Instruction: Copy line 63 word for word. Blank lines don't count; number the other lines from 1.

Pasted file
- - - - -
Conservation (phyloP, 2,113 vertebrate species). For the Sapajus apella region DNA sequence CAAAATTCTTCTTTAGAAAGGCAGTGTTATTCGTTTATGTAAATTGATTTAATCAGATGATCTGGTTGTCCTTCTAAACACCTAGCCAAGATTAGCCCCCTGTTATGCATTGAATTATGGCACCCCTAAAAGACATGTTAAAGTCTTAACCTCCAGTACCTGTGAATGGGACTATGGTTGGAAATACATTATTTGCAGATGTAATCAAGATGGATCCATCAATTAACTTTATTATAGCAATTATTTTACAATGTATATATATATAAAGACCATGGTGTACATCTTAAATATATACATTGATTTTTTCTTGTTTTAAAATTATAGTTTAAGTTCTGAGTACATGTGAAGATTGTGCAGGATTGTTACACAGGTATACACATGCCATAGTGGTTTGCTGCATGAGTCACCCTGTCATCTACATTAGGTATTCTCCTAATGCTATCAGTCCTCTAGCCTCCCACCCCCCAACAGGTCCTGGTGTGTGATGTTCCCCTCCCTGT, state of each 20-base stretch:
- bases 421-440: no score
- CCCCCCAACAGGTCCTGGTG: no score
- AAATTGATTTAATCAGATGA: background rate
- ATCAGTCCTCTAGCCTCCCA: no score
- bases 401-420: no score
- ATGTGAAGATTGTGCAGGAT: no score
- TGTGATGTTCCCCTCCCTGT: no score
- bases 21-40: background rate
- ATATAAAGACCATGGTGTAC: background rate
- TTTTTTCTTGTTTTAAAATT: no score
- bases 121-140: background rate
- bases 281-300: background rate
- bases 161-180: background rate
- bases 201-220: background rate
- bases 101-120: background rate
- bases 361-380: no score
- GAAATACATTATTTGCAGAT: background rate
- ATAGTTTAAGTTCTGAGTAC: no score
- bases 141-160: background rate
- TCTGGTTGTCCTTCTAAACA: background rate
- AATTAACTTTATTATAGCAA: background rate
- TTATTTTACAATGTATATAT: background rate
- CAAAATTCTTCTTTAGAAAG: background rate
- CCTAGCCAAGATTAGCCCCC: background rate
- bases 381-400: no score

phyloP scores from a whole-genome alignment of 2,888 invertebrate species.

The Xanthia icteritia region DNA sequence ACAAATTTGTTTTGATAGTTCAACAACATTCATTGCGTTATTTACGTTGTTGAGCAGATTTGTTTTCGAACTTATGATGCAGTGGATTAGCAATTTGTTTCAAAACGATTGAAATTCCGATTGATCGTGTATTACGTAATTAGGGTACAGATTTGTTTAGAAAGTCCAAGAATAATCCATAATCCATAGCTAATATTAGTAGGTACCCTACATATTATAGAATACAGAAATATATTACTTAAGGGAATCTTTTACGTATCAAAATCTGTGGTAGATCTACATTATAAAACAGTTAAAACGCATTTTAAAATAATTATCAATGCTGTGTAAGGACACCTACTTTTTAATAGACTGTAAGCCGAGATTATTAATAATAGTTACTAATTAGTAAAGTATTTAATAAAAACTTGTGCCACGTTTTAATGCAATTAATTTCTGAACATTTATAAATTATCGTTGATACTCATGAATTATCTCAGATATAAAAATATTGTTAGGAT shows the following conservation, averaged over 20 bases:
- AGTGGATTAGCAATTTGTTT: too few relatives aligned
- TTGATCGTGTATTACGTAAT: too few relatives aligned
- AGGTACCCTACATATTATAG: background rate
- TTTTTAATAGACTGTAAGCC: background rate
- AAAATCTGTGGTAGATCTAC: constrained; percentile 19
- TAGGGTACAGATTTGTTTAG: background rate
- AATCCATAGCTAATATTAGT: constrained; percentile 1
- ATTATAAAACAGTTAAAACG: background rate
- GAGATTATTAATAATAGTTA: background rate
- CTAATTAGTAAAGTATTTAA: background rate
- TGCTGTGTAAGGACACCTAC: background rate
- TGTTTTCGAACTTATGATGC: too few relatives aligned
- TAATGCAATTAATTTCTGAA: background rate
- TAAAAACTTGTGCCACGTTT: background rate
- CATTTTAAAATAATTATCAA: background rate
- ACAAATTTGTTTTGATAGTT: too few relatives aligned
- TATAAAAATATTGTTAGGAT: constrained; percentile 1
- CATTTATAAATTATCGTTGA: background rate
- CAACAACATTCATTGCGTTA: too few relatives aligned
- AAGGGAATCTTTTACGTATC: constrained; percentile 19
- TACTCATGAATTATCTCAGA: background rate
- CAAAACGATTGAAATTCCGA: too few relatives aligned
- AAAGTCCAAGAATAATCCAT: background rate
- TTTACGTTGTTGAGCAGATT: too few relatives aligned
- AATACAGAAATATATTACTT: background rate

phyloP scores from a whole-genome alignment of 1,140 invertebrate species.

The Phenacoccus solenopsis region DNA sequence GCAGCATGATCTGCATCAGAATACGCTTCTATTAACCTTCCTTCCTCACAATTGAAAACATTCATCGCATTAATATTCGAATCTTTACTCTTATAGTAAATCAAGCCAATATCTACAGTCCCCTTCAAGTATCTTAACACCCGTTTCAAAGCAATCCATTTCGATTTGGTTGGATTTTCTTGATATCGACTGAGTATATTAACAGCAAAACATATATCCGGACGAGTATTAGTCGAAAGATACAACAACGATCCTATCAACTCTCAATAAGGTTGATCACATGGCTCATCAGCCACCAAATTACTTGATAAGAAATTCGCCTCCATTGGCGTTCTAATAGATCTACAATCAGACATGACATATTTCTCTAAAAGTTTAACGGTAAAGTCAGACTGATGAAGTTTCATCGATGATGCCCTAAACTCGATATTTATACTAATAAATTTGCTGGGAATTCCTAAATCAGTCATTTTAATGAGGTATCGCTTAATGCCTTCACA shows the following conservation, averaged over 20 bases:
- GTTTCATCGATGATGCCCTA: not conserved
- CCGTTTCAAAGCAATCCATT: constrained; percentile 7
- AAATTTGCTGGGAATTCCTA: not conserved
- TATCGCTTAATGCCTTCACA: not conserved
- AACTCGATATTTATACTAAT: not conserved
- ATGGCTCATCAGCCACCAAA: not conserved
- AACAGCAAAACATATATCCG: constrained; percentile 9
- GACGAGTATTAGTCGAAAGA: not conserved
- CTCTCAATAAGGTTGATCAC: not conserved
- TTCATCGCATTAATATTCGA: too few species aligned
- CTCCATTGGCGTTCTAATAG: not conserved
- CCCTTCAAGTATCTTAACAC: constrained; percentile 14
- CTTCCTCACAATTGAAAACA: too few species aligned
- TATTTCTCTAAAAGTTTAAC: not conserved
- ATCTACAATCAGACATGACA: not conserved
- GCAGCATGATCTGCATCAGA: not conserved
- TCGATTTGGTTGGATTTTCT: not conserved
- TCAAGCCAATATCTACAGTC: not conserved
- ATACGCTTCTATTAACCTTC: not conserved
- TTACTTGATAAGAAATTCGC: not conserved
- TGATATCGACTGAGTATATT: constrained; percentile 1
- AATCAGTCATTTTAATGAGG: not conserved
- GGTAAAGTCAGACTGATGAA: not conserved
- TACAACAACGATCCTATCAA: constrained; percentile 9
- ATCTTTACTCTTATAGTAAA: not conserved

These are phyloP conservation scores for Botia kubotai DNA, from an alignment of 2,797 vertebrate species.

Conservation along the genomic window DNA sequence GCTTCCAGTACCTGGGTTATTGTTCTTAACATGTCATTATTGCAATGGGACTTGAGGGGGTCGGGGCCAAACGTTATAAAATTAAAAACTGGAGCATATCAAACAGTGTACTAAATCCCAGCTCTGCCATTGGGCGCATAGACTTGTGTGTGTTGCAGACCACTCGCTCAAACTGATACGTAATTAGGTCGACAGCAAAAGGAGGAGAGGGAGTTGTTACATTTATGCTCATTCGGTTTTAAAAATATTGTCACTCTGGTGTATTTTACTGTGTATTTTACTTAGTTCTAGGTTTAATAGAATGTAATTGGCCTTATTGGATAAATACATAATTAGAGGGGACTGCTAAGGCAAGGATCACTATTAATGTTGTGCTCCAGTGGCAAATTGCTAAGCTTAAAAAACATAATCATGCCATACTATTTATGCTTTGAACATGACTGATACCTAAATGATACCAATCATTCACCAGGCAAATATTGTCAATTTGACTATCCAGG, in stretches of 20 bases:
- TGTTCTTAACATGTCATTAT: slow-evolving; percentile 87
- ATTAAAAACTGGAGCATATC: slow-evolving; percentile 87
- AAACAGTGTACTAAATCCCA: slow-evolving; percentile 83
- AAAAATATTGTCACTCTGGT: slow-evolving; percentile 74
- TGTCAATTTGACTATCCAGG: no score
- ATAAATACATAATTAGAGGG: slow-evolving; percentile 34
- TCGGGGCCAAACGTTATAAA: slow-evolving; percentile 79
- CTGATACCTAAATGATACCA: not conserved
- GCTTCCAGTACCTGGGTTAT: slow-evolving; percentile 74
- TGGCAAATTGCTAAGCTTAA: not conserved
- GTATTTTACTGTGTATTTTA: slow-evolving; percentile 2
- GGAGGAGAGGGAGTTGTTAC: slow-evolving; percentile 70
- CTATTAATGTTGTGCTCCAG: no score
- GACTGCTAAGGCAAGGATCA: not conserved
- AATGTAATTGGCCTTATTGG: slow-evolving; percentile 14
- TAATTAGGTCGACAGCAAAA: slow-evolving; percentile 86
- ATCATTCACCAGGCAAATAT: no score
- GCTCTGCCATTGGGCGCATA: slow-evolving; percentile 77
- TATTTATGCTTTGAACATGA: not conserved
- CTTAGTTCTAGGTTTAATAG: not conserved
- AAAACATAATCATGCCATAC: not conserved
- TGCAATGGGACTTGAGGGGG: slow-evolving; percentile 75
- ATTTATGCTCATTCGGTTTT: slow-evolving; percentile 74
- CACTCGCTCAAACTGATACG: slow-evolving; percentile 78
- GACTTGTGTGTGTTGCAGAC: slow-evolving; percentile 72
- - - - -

- GACGAGTATTAGTCGAAAGA: not conserved